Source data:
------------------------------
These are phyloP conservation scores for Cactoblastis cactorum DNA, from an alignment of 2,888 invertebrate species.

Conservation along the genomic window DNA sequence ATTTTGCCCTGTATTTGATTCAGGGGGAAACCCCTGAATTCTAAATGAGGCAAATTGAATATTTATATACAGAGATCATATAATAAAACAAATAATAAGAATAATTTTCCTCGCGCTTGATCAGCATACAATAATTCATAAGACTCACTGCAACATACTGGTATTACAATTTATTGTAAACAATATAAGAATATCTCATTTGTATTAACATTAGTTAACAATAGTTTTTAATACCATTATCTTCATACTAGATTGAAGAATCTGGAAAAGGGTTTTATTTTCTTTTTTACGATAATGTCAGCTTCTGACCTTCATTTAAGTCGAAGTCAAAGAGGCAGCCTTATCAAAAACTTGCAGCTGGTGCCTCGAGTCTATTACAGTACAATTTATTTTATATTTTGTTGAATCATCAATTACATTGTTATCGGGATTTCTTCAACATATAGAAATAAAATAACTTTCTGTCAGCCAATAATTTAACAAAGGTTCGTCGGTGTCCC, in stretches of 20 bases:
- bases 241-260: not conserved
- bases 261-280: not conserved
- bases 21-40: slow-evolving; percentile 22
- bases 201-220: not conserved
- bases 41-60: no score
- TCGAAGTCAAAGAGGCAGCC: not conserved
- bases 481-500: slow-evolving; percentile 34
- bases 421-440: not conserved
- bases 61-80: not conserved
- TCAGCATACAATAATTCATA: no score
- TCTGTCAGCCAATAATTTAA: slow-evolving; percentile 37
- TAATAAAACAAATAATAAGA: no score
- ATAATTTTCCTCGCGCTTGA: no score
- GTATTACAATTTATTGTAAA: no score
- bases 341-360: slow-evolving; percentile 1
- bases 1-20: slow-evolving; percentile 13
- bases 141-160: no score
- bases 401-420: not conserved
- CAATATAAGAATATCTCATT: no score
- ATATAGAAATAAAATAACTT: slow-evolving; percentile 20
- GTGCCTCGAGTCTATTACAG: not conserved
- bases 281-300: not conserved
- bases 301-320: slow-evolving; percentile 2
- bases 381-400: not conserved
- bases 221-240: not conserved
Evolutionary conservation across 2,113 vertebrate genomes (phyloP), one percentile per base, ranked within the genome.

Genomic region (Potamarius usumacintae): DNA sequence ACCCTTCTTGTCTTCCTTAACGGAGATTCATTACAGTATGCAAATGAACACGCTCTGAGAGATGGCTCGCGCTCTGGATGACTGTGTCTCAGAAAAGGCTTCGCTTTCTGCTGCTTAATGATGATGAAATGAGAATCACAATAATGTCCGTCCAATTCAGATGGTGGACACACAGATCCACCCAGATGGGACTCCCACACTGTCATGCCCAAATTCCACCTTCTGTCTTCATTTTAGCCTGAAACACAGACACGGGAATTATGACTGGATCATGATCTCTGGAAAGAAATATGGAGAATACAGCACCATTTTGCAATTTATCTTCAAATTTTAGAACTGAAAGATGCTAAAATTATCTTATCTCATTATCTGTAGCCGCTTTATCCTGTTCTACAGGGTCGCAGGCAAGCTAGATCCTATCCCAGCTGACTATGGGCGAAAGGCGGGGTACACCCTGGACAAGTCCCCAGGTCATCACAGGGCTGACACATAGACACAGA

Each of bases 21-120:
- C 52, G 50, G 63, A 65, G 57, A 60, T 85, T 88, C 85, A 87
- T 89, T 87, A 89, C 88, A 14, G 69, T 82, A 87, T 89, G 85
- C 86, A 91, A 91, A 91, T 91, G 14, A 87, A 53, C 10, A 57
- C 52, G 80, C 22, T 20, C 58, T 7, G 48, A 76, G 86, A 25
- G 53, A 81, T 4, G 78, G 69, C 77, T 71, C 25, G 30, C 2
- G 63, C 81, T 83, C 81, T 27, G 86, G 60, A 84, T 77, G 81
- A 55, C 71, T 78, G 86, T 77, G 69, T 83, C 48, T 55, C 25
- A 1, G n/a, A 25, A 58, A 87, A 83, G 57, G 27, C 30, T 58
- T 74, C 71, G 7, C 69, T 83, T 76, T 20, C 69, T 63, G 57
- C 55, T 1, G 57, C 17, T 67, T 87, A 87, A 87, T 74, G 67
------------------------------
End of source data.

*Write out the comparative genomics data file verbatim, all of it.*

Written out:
These are phyloP conservation scores for Cactoblastis cactorum DNA, from an alignment of 2,888 invertebrate species.

Conservation along the genomic window DNA sequence ATTTTGCCCTGTATTTGATTCAGGGGGAAACCCCTGAATTCTAAATGAGGCAAATTGAATATTTATATACAGAGATCATATAATAAAACAAATAATAAGAATAATTTTCCTCGCGCTTGATCAGCATACAATAATTCATAAGACTCACTGCAACATACTGGTATTACAATTTATTGTAAACAATATAAGAATATCTCATTTGTATTAACATTAGTTAACAATAGTTTTTAATACCATTATCTTCATACTAGATTGAAGAATCTGGAAAAGGGTTTTATTTTCTTTTTTACGATAATGTCAGCTTCTGACCTTCATTTAAGTCGAAGTCAAAGAGGCAGCCTTATCAAAAACTTGCAGCTGGTGCCTCGAGTCTATTACAGTACAATTTATTTTATATTTTGTTGAATCATCAATTACATTGTTATCGGGATTTCTTCAACATATAGAAATAAAATAACTTTCTGTCAGCCAATAATTTAACAAAGGTTCGTCGGTGTCCC, in stretches of 20 bases:
- bases 241-260: not conserved
- bases 261-280: not conserved
- bases 21-40: slow-evolving; percentile 22
- bases 201-220: not conserved
- bases 41-60: no score
- TCGAAGTCAAAGAGGCAGCC: not conserved
- bases 481-500: slow-evolving; percentile 34
- bases 421-440: not conserved
- bases 61-80: not conserved
- TCAGCATACAATAATTCATA: no score
- TCTGTCAGCCAATAATTTAA: slow-evolving; percentile 37
- TAATAAAACAAATAATAAGA: no score
- ATAATTTTCCTCGCGCTTGA: no score
- GTATTACAATTTATTGTAAA: no score
- bases 341-360: slow-evolving; percentile 1
- bases 1-20: slow-evolving; percentile 13
- bases 141-160: no score
- bases 401-420: not conserved
- CAATATAAGAATATCTCATT: no score
- ATATAGAAATAAAATAACTT: slow-evolving; percentile 20
- GTGCCTCGAGTCTATTACAG: not conserved
- bases 281-300: not conserved
- bases 301-320: slow-evolving; percentile 2
- bases 381-400: not conserved
- bases 221-240: not conserved
Evolutionary conservation across 2,113 vertebrate genomes (phyloP), one percentile per base, ranked within the genome.

Genomic region (Potamarius usumacintae): DNA sequence ACCCTTCTTGTCTTCCTTAACGGAGATTCATTACAGTATGCAAATGAACACGCTCTGAGAGATGGCTCGCGCTCTGGATGACTGTGTCTCAGAAAAGGCTTCGCTTTCTGCTGCTTAATGATGATGAAATGAGAATCACAATAATGTCCGTCCAATTCAGATGGTGGACACACAGATCCACCCAGATGGGACTCCCACACTGTCATGCCCAAATTCCACCTTCTGTCTTCATTTTAGCCTGAAACACAGACACGGGAATTATGACTGGATCATGATCTCTGGAAAGAAATATGGAGAATACAGCACCATTTTGCAATTTATCTTCAAATTTTAGAACTGAAAGATGCTAAAATTATCTTATCTCATTATCTGTAGCCGCTTTATCCTGTTCTACAGGGTCGCAGGCAAGCTAGATCCTATCCCAGCTGACTATGGGCGAAAGGCGGGGTACACCCTGGACAAGTCCCCAGGTCATCACAGGGCTGACACATAGACACAGA

Each of bases 21-120:
- C 52, G 50, G 63, A 65, G 57, A 60, T 85, T 88, C 85, A 87
- T 89, T 87, A 89, C 88, A 14, G 69, T 82, A 87, T 89, G 85
- C 86, A 91, A 91, A 91, T 91, G 14, A 87, A 53, C 10, A 57
- C 52, G 80, C 22, T 20, C 58, T 7, G 48, A 76, G 86, A 25
- G 53, A 81, T 4, G 78, G 69, C 77, T 71, C 25, G 30, C 2
- G 63, C 81, T 83, C 81, T 27, G 86, G 60, A 84, T 77, G 81
- A 55, C 71, T 78, G 86, T 77, G 69, T 83, C 48, T 55, C 25
- A 1, G n/a, A 25, A 58, A 87, A 83, G 57, G 27, C 30, T 58
- T 74, C 71, G 7, C 69, T 83, T 76, T 20, C 69, T 63, G 57
- C 55, T 1, G 57, C 17, T 67, T 87, A 87, A 87, T 74, G 67